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Thread: help with unusual hernia repair

  1. #1

    Default help with unusual hernia repair

    AAPC: Back to School
    The patient was brought to the operating room, where after identification of the patient and planned procedure, and general anesthesia was induced and the abdomen prepped and draped in sterile fashion. Small transverse incision was made at the umbilicus, and the Veress needle was placed there and the abdomen insufflated with CO2 until adequate pneumoperitoneum was developed. A 5 mm laparoscope was inserted and the abdominal and pelvic structures were visualized. There is no evidence of significant bowel abnormality, no significant adhesions, no groin hernias noted. The inner aspect of the appendectomy scar is visualized. It is somewhat thin and there is a dome-shaped mild bulge in the abdominal wall resulting in mild asymmetry of the muscle there. There is no true hernia with protrusion of any tissue, but the weakness or bulge that is apparent is consistent in location with his original complaint of asymmetry. There is no evidence of injury or abnormality of the right rectus muscle which is the site of his chronic recurrent pain. Decision was made then to reinforce the inside of the surgical appendectomy scar, so lateral trochars are placed and the peritoneum was incised along the medial aspect of this old scar. The peritoneal flap was developed laterally to expose the underlying muscle. A single sheet of Prolene mesh is trimmed to fit the size of the dissection and introduced into the abdomen, manipulated into place, and stapled securely to the surrounding strong muscle. Peritoneum was then closed over this mesh and representative photographs were taken to document the repair. No other abnormalities being noted, the procedure was terminated and CO2 was allowed to passively escape the trochars are removed. Puncture wounds were closed with layers of fine absorbable suture, and Dermabond dressing is applied. The patient was then awakened from his anesthetic having tolerated the procedure well, and was transferred to recovery room in satisfactory condition.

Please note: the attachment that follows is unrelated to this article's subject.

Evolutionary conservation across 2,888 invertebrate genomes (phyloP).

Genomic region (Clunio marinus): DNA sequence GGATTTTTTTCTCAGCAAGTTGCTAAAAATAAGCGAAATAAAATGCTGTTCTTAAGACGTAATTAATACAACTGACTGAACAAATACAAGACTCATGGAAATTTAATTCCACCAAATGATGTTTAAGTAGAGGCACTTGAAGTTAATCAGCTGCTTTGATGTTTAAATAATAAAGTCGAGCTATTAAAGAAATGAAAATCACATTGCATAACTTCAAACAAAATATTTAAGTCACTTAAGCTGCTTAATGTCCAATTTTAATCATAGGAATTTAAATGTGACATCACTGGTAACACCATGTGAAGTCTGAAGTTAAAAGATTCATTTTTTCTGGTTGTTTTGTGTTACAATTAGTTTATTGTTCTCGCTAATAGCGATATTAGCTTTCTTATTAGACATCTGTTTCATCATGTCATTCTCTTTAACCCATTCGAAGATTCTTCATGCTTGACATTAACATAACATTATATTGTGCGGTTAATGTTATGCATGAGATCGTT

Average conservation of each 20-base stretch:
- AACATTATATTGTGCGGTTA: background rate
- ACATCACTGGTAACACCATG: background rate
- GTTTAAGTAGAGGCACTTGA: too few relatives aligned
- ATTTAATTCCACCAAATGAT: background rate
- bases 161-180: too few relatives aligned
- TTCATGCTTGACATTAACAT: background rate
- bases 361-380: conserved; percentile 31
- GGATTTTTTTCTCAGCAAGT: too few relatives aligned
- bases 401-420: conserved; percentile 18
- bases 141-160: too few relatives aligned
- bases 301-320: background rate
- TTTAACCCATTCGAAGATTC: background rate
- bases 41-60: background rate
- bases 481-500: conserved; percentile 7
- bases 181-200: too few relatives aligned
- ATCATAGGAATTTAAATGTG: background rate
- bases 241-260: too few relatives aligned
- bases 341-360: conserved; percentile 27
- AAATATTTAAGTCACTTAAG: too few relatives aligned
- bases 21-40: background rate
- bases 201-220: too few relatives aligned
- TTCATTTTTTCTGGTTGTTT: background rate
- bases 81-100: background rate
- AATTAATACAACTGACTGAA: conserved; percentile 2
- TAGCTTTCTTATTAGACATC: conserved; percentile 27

I still think it should be 49654 and C1781

    Because he states there is no true hernia I am stuck and don't feel comfortable billing the 49654 Could I have someone elses opinion.
    this is work comp.

  2. #2
    Join Date
    Apr 2007
    Kansas City, MO


    copied and pasted from a medical dictonary: "a hernia often refers to an opening or weakness in the muscular structure of the wall of the abdomen. This defect causes a bulging of the abdominal wall."

    Sounds like you have a hernia to me. Hernias do not always have to be bulging into other cavities, or have herniated contents within them....although the doctor does say "no true hernia", not sure why.

    If you are still not comfortable using the hernia code, I suggest you go unlisted, doing a comparison to the hernia code.
    Linda Vargas, CPC, CPCO, CPMA, CPC-I, CEMC
    PMCC Licensed Instructor
    Kansas City, MO Chapter
    Member Development Officer 2016
    Harrisonville, MO Chapter President - 2013
    ICD-10 Education Coordinator- 2012
    Chapter President - 2011
    President Elect - 2010

  3. #3


    Thank you very much I will check with doc to see why he says not a true hernia...

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